A $1 billion cloud computing donation, ‘Minecraft’ heads to the classroom and editing genes with machine learning — Weekend Reading: Jan. 22 edition

Late January may be the dreariest stretch of the year, but it has been a downright exciting week at Microsoft. Here’s our latest edition of Weekend Reading with an overview of the company’s news highlights over the last days.

Yes, you read it correctly in the headline. That is $1 billion with a “b.” Microsoft’s donation will roll out over the next five years in the form of cloud computing resources to nonprofits, faculty researchers in universities, and communities that lack effective broadband access.

Microsoft CEO Satya Nadella announced, “Cloud computing is one of the most important transformations of our time… If we do not put this technology power in the hands of mission-driven organizations, we risk making a disproportionate investment in solutions to ‘first-world problems’ at the expense of solutions focused on the greater public good.”

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Our grantee and nonprofit partner Year Up helps at-risk youth gain tech skills and get jobs. 


“Minecraft” and OneNote continued to evolve and prove their versatility – this time in the classroom. On Tuesday, Microsoft acquired the learning game “MinecraftEdu” and introduced Learning Tools for OneNote, an important toolbar add-in for OneNote 2013 and 2016.

Building on the success of “MinecraftEdu,” a new title – available for free trial this summer – “will offer an expanded set of features to empower educators to foster deeper student engagement and collaboration,” wrote Anthony Salcito, vice president of Microsoft Education. He also explained that Learning Tools for OneNote is “designed specifically to improve reading and writing experiences for all students, including for those with learning disabilities like dyslexia.”

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Researchers from Microsoft and the Broad Institute of MIT and Harvard developed a new system that taps the power of machine learning to more quickly and effectively use the gene editing tool CRISPR.image 3

The new system, dubbed Azimuth, suggests which part of a gene a scientist should target when shutting off a gene. It also enables the model to make predictions for any gene of interest, including those not seen in the experimental training data. Two Microsoft researchers, Jennifer Listgarten and Nicolo Fusi, led the computational modeling aspect of the project.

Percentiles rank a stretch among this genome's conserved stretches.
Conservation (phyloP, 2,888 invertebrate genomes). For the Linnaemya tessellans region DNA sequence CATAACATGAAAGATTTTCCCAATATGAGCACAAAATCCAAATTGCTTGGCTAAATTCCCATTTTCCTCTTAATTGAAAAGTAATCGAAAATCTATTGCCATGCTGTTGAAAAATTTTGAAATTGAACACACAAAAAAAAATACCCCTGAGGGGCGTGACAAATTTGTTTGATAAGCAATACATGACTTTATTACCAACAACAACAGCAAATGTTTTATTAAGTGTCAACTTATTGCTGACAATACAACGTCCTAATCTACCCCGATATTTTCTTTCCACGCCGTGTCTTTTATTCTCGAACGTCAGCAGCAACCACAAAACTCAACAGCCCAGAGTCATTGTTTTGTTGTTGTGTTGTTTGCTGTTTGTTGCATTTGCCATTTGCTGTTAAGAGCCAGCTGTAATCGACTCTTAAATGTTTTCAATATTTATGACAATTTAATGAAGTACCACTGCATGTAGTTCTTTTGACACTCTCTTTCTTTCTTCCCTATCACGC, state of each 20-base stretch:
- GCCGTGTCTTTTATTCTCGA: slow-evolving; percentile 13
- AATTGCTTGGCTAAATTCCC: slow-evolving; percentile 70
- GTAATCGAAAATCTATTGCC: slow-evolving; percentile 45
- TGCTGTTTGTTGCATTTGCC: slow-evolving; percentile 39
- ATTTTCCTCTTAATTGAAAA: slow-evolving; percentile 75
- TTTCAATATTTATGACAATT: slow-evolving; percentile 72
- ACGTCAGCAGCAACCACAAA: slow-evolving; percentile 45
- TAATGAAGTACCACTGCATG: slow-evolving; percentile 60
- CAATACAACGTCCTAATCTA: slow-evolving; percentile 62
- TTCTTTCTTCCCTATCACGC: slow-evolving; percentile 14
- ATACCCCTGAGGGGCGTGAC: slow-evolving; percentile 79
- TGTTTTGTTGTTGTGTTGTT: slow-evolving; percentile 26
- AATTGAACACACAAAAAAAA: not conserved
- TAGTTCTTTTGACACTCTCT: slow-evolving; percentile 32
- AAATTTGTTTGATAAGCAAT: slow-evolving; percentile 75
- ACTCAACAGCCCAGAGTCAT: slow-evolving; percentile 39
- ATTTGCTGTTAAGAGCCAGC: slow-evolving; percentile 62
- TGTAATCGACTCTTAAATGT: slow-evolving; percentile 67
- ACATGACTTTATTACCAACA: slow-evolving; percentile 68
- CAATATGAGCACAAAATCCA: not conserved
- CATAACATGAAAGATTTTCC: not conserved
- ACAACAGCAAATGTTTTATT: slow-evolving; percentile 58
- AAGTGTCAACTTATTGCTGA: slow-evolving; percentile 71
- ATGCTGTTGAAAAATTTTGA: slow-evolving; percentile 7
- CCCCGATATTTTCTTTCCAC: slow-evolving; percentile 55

For most of us, gene editing takes a back seat in our daily lives to more down-to-earth activities like, say, shopping. Last week, Microsoft unveiled new customer-service innovations at the National Retail Federation’s annual convention and expo in New York City.

These solutions help retailers find new ways to engage shoppers and speed up the dreaded checkout process. They include a crowd-sourced brand engagement tool from L’Oréal Paris and an app that enables faster grocery shopping. The goal is to make sure people no longer have to choose between the rich selection of online shopping and the service and attention of an in-store experience.

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In the ever-exciting world of apps… the newest version of Garmin Connect Mobile debuted last week. This redesigned app helps you focus on fitness and healthy living goals. It tracks your progress in concise, easy-to-understand charts, graphs, maps and more.

Digital insights deliver motivation to get moving if you’re not on track to meet your goals, and offer shout-outs when you pass a milestone. You can tap health tips from experts all along the way. With Cortana, you can tell the app to show your daily snapshot or ask “What is my best 5K time?”

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From hacked businesses to stolen intellectual property, security is critical to every single person using the Internet. This week on the Microsoft social channels, we learned how Microsoft’s Digital Crimes Unit uses the cloud to fight cybercrime around the globe.

That does it for this Weekend Reading. We hope you enjoyed it, and look forward to seeing you again next week.

Thomas Kohnstamm
Microsoft News Center Staff